We Gather Together
Thanksgiving: The Forgotten Holiday
I can tell I am growing older. As a child, I loved Halloween and Christmas. They provided fun, goodies, and gifts. I liked Thanksgiving but nowhere near as much as the other two holidays.
As a parent of young children, I loved Halloween and Christmas, probably even more than when I was a child myself. Terri and I loved the fun, goodies, and gifts we shared with our girls and extended family. I liked Thanksgiving more than I did as a child but still not as much as the other two holidays … because I began to see life as more than just fun, goodies, and gifts.
As an older adult, I now like Halloween and Christmas and still appreciate the fun, goodies, and gifts but now I really, really love Thanksgiving. I now see life as so much more than just fun, goodies, and gifts. I now see it’s the little things that make life purr and hum. Little things like quiet time with Terri and the dogs, things like a roof over our head at night, running water, lasting friendships, and the little town we live in that fits like a well worn, though still comfortable suit.
I think Thanksgiving continues to get the short shrift from most people because so many others are still in the fun, goodies and gifts mindset. Heavens, Black Friday has actually usurped much of Thanksgiving afternoon … and don’t even start me on the computer sales.
Media, commercials, and society bang a loud drum touting this or that product and how, once you have it, you will be happy. You will have it made. Life will be better.
But it’s not anything you can buy really that brings happiness, contentment, or real enjoyment. It is the little things, the often forgotten or ignored things. Things like friends, family, faith, health, and love. These little things make for contentment.
My mom mentioned a saying when I was much younger that I accepted on the surface but never probed more deeply to understand (much less emulate) “I may not be wealthy but I certainly am rich.” And that she was.
Mom, dad, and I were fortunate to have each other for as long as we did. Dad was near forty when I was born; mom, thirty-five. Mom and dad were told they never would have children … but they did. They lost my sister, Debbie, at the age of three and a half from neuroblastoma. They were told again they would have no more children. But they did.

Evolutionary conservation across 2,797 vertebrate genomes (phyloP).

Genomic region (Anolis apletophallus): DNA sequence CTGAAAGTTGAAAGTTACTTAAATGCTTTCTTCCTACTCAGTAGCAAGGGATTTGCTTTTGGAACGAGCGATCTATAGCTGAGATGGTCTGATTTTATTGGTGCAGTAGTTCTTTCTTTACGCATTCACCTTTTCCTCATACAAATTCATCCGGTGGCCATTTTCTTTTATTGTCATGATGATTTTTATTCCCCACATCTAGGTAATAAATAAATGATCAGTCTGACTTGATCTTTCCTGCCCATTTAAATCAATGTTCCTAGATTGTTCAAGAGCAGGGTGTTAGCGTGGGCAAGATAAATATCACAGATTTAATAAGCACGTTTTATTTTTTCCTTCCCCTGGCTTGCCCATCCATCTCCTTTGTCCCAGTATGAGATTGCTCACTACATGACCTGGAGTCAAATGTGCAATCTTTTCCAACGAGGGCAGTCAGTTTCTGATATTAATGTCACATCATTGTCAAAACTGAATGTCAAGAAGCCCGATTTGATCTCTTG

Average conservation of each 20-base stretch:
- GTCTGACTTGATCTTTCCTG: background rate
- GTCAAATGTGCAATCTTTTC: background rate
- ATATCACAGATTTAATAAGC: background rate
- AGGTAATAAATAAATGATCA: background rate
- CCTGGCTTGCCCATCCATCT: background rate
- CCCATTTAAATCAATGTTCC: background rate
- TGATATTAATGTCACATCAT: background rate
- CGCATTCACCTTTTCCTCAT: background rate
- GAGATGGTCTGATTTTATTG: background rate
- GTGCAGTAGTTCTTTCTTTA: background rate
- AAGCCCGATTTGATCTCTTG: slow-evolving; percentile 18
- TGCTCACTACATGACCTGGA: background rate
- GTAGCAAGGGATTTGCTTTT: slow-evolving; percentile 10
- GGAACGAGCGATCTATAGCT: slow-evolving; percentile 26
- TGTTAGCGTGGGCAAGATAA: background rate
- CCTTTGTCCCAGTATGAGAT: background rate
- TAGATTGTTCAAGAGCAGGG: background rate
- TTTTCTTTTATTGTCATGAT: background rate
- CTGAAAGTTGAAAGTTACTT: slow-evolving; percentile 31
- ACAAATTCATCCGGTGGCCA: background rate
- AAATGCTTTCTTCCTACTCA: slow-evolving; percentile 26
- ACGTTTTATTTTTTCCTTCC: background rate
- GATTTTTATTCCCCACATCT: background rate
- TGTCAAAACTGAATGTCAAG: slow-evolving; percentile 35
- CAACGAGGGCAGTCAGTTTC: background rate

You see, it’s the little things that make a difference. My family never lived in a big house, never drove fancy cars, but never lacked food, shelter, or love.
So many people don’t have those three, often forgotten items … ”food, shelter, and love.” We really need to look at the little things and enjoy what we do have rather than fret at what we don’t.
Before dad died he told me, “Son, I want leave you much money but I will leave you a lifetime of good memories.” And he did. And now some eighteen years after his death I am truly thankful.
I wish each of you a Happy Thanksgiving whether you have turkey, ham, or Spam in a can (which I do truly like … I know I shouldn’t but dad cooked some mean Spam).
I am thankful for my family, a wife far, far better than I could ever have deserved, faithful friends, and a smorgasbord of little daily blessings…a sunset, music, my health, a good belly laugh, and a zillion other things.
Live a blessed life … because we have been richly blessed … far beyond what any of us deserves!
(Dr. David O’Shields is superintendent of School District 56.)